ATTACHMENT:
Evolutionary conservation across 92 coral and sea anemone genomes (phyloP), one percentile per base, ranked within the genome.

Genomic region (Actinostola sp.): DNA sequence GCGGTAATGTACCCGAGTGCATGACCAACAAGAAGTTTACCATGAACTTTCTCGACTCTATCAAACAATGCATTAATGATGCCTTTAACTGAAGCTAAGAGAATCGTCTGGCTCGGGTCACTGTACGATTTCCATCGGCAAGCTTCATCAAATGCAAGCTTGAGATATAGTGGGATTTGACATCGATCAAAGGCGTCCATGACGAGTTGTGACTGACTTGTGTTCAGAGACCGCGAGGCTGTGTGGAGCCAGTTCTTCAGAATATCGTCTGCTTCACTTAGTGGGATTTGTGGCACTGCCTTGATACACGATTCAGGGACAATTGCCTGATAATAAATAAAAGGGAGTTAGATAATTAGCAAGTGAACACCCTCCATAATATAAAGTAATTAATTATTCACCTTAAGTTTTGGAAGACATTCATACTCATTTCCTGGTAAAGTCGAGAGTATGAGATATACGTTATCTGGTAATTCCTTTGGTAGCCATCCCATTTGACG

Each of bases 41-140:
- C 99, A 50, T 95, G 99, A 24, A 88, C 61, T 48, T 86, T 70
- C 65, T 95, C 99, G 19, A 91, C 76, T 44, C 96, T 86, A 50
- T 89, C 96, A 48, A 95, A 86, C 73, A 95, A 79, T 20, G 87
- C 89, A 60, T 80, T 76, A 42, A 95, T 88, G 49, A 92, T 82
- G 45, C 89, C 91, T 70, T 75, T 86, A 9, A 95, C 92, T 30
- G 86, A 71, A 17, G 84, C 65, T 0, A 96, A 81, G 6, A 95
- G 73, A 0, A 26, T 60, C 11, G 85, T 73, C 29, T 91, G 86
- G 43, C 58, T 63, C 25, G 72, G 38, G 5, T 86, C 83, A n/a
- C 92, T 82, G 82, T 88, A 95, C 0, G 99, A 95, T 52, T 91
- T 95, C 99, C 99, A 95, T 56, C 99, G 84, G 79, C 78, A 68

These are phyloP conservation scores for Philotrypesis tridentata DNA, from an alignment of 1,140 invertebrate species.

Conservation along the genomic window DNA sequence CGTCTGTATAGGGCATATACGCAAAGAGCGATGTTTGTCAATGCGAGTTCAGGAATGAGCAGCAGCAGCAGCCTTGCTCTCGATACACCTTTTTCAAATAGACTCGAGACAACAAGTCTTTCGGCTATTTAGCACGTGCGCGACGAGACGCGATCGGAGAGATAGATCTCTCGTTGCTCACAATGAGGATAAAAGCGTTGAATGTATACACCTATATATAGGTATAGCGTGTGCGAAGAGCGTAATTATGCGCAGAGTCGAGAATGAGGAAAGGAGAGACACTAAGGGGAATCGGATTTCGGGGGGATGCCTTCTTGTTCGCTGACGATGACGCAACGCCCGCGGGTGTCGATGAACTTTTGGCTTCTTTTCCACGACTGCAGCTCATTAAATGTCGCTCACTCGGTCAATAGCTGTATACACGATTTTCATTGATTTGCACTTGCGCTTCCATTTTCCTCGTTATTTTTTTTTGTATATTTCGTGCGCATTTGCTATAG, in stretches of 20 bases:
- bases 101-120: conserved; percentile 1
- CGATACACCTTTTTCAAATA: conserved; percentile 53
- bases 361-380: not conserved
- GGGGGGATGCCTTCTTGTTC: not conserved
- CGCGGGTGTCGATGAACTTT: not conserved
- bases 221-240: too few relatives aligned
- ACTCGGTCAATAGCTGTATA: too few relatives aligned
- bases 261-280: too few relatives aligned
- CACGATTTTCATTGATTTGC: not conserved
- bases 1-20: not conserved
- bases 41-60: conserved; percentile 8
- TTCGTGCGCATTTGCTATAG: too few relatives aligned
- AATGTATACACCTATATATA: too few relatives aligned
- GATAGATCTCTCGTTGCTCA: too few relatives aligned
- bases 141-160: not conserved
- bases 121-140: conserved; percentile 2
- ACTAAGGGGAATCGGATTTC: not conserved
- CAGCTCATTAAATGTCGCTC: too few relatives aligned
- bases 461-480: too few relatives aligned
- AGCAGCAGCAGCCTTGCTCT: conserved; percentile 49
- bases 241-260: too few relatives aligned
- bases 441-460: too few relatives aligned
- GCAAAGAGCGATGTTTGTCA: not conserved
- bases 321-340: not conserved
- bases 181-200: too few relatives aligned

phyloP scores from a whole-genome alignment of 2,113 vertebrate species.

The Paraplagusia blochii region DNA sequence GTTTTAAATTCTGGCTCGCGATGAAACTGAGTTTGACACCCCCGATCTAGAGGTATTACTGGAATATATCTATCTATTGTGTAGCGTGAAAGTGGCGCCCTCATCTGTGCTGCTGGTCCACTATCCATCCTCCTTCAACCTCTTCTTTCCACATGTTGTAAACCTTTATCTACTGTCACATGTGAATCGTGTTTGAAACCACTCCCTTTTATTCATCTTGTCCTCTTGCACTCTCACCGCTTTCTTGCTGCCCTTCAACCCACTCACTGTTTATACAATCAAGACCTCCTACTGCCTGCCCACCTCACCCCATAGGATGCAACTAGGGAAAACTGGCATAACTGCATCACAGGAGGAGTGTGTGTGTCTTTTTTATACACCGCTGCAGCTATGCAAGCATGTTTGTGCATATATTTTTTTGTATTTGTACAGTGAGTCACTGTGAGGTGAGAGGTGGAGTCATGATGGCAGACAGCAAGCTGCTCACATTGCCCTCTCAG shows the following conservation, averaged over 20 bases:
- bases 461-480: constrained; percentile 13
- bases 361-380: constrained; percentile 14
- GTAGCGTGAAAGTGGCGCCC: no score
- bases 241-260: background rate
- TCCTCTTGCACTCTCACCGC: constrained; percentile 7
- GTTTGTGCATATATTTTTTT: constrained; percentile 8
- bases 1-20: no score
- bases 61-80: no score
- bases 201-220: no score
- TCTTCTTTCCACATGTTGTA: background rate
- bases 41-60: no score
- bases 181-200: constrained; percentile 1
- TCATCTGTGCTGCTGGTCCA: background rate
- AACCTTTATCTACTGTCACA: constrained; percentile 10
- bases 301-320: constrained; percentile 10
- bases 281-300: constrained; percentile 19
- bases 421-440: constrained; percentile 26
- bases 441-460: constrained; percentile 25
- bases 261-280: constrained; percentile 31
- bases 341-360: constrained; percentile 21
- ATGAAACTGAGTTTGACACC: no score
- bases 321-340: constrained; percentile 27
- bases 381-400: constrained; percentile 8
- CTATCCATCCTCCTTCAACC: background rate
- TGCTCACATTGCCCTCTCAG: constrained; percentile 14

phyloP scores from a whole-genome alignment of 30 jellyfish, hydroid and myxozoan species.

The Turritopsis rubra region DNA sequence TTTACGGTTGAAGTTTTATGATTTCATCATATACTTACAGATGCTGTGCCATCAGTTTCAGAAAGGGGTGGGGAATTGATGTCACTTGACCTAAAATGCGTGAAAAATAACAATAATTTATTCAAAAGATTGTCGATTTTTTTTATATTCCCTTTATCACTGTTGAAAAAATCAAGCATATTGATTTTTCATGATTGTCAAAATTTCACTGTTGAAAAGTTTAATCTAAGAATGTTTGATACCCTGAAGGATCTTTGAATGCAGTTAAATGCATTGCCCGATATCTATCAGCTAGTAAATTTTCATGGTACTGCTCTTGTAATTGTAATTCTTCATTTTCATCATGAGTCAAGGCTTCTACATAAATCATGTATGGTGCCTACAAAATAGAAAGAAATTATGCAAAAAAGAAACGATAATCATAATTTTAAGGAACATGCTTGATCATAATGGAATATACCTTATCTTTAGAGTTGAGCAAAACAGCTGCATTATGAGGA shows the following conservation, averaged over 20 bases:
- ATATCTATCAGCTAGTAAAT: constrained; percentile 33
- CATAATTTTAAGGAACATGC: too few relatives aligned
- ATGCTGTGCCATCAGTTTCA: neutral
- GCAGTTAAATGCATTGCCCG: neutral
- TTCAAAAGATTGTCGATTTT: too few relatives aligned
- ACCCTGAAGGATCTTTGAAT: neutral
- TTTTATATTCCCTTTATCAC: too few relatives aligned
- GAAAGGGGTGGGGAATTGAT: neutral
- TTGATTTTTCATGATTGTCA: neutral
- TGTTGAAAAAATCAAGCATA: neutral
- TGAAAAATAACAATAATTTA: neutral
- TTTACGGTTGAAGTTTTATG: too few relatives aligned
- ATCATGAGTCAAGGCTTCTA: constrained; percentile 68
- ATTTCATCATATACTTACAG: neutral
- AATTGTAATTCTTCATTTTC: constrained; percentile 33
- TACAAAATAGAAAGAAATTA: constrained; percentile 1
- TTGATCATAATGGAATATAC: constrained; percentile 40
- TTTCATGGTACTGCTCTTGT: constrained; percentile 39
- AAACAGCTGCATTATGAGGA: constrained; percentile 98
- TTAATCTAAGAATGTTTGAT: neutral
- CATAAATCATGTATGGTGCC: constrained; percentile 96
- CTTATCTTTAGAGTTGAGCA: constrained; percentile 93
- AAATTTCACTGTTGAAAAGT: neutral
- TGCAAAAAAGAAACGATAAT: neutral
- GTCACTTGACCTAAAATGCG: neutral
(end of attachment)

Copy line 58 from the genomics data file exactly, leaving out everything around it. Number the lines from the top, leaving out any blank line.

- bases 281-300: constrained; percentile 19